Media Bits and Bytes – November 29, 2022
- A Progressive News Network
- Fox News’s Crime Wave Goes Poof
- Twitter Litter
- Can Deepfakes be Ethical?
- The Manosphere
- Students Seek to Save Local News
- Israel/Google/Amazon Deal
- Plutocrats and Cultural Industries
- Love and Rockets Turns 40
- New York Times Blames “Left Extremists”
A Progressive News Network
By Sarah Grevy Gotfredsen
Columbia Journalism Review
The Gander is part of the Courier Network, a company which supports liberal politics run by Tara McGowan. Courier has seven other newsrooms in competitive swing states across the country. McGowan created the newsrooms with the intention of neutralizing false or “bad information” by conservative media.
Fox News’s Crime Wave Goes Poof
By Adam Gabbatt
In the weeks leading up to the US midterm elections, the message from Fox News was clear: violent crime is surging, cities are dangerous hellscapes and Democrats are responsible. With the vote over, however, the rightwing news channel appeared to decide things weren’t that bad after all, and decreased its coverage of violent crime by 50% compared with the pre-election average.
- Already a Hellscape By Kyle Chayka, The New Yorker
- Musk’s Political Weapon By Zeeshan Aleem, MSNBC
- Civil Rights Groups: Drop Twitter By Dell Cameron, Gizmodo
- Leaving Twitter’s Walled Garden By Ross Schulman and Jon Callas, Electronic Frontier Foundation
Can Deepfakes be Ethical?
By Scott Nover
Deepfakes are computer-generated videos that transplant a person’s face, voice, and overall likeness onto another body. In an age of rising misinformation and cyberattacks, the most worrying risk around deepfake technology is hostile political propaganda, potentially sparking protests or violence.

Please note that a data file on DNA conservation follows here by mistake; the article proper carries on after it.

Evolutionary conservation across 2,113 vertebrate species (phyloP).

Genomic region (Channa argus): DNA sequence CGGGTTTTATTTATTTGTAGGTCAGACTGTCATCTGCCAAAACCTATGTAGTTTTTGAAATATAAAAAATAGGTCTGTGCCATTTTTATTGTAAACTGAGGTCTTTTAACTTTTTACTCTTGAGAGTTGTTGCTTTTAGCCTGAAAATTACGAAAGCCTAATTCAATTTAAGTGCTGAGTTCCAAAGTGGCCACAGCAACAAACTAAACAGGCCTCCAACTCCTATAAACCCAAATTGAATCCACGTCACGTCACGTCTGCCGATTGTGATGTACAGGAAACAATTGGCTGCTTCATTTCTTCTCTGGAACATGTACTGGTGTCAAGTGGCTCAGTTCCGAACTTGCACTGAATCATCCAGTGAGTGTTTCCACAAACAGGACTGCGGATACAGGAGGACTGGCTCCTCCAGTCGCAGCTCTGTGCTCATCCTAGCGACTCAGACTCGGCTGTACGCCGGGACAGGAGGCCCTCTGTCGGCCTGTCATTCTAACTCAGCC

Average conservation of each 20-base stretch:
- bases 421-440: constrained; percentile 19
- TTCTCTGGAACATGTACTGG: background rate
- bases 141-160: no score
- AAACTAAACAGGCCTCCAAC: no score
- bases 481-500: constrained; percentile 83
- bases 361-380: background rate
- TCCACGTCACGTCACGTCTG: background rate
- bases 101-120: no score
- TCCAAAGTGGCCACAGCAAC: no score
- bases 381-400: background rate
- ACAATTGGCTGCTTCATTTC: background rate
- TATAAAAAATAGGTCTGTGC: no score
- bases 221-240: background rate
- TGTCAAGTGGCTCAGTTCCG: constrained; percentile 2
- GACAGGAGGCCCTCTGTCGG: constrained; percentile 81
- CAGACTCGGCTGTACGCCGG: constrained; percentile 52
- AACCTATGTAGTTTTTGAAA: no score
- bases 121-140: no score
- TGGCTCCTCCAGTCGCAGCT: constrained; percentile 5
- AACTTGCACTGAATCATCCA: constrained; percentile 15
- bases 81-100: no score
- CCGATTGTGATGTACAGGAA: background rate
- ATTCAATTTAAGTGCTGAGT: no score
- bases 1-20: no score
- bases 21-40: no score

By Giulia Evolvi
Even as online campaigning has rallied women, so too has it rallied anti-feminists and misogynists. And, like the feminists, misogynists’ online pontificating can have a direct influence on politics, especially far-right movements.
Students Seek to Save Local News
By Victoria Holmes
Editor & Publisher
Newsrooms are finding resources and innovative ways to save or even revive their storytelling capabilities. Partnerships between universities and media companies are especially prevalent in local newspapers, which are facing increasing newsroom layoffs as they struggle to survive. These partnerships have the potential to help fill gaps in coverage and train a new generation of journalists.
By Abdul Rahman
Hundreds of tech employees have been protesting against Google and Amazon signing a deal with the Israeli government to develop artificial intelligence tools under the so-called Nimbus project which will be used to trace and control Palestinian movements.
Plutocrats and Cultural Industries
By Justin O'Connor
In Chokepoint Capitalism, Rebecca Giblin and Cory Doctorow have added their detailed knowledge of corporate practice and their legal-technical web-weaving to the growing body of critical work on Big Tech and the stark realities of creative work. The result is a dark portrait of a cultural system captured by billionaires.
Artists Jaime and Gilbert Hernandez have been drawing and writing their popular comic book series Love and Rockets since 1982. They've followed the lives of their mostly Latina characters as they grow from restless teens to middle-aged women. To celebrate the 40th anniversary, their loyal publisher Fantagraphics has a new box collection of their classics.
New York Times Blames “Left Extremists”
By Julie Hollar
With the widespread losses suffered by extremist Republican candidates, it’s no surprise that journalists and pundits are reading lessons into that for the GOP. But in true Timesian fashion, reporters argued that it’s both extremes that voters rejected. “On the Right and Left, People Voted to Reject Extremists in Midterms,” announced the headline to their piece in the print edition.